Christ’s commands us to love one another, even to the point of dying for one another.
This Week’s Passage: John 15:9-17
I. Establish the text
C. Other texts for Year B for 6thSunday in Easter
D. Brainstorm: What questions/thoughts come to mind?
9 Like a parental tradition: Dad did it for me. I did it for you. You do it also.
10 Like parental advice that a child stay within the rules to keep the child from suffering the ill effects of when the rules are violated.
11 Not for the sake of the parent are the rules laid down, but for the sake of the child’s joy.
12 This is the summary of the second table of the law. It fully summarizes all of human law.
13 Supreme sacrifice v. the reserved sacrifice of Navy colleagues who regretted the risk they were taking for their country, do it only for their parent’s sake.
14 Danger is to assume if-then-else theology. The else is not mentioned.
15 Unlike a servant who only has orders, friends know the big picture. C.f. story of crews digging hole after hole in a street only to fill them up again. By mid afternoon they were beginning to become disgruntled. But when they found out that the city had lost the maps of the sewer system, they were able to continue their task with renewed energy.
16 The Church is not a voluntary organization! The church is a group of people called by God to do his work in this time and in this place, especially to make disciples of all people and to love one another.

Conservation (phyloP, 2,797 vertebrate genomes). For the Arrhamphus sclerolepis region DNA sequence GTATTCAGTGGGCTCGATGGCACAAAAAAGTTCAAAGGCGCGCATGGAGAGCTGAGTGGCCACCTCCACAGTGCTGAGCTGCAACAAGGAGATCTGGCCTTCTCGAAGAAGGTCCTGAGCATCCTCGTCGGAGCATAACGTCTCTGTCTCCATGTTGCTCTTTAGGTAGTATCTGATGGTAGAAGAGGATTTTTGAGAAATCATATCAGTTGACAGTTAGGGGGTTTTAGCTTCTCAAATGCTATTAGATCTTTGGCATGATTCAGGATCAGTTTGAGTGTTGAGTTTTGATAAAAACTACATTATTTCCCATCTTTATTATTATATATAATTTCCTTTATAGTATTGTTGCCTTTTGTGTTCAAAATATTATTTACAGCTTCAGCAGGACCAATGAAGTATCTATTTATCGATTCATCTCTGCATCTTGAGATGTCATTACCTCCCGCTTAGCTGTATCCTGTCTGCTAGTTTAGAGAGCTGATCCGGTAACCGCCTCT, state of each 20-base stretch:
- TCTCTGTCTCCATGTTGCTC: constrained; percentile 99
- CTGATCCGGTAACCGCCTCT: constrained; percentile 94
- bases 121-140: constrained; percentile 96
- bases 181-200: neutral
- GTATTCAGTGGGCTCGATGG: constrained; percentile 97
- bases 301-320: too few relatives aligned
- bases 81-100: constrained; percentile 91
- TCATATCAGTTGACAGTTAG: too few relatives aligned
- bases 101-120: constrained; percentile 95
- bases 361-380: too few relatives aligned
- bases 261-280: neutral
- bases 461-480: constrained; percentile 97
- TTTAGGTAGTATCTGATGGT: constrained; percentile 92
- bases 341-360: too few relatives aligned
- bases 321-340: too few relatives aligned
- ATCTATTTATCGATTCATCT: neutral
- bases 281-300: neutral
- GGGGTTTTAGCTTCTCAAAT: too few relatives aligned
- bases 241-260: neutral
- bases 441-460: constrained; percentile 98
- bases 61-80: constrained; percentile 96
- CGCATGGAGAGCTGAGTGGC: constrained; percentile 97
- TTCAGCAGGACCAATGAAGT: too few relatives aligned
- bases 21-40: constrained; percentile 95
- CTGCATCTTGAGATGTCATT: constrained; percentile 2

E. Reconsider where the text begins and ends: What got chopped out?
- This is the central portion of a longer teaching. It follows a section that relates the listeners as branches of Christ. A section that prophesies how followers of Christ will be hated for their faith follows this section. In this context, the larger teaching is a command to love one-another in the face of death, to martyrdom.
II. Literary Study.
C. Review syntax/meanings of critical words, phrases, idioms
10 /ean … thrhwshte/ (Aorist Active 2nd person Plural Subjunctive) ‘if you all would watch over’ or ‘if you would guard.’ Usually translated as ‘if you keep.’ Often understood as ‘if you obey.’ If-then or rule-based theology is easy. Meet the requirements and you get in otherwise you don’t. But guarding over the commandments may be harder. Guarding would necessitate that they continue to be relevant for future generations.
III. Question the text.
C. What is the center of gravity of the text? Where was the author heading? What question did the author intend to answer? What is the emotional center of the text? What music would it call for?
- Cenger of Gravity: This is a commandment to emulate Christ, loving one another, even to the point of dying for one another.
F. How will this text be heard by individuals in the congregation, including the preacher?
- The commandment to love one another will be readily heard absent of the expected depth and cost of that love. Becoming a church member costs nothing. Becoming a Christian costs everything! The human ear will readily isolate the cost of abiding in love to Christ, who paid it all. Yet, true discipleship demands that followers of Christ love even to the point of being labeled radicals. Giving to the church is a radical expression of the foolishness of being a Christian.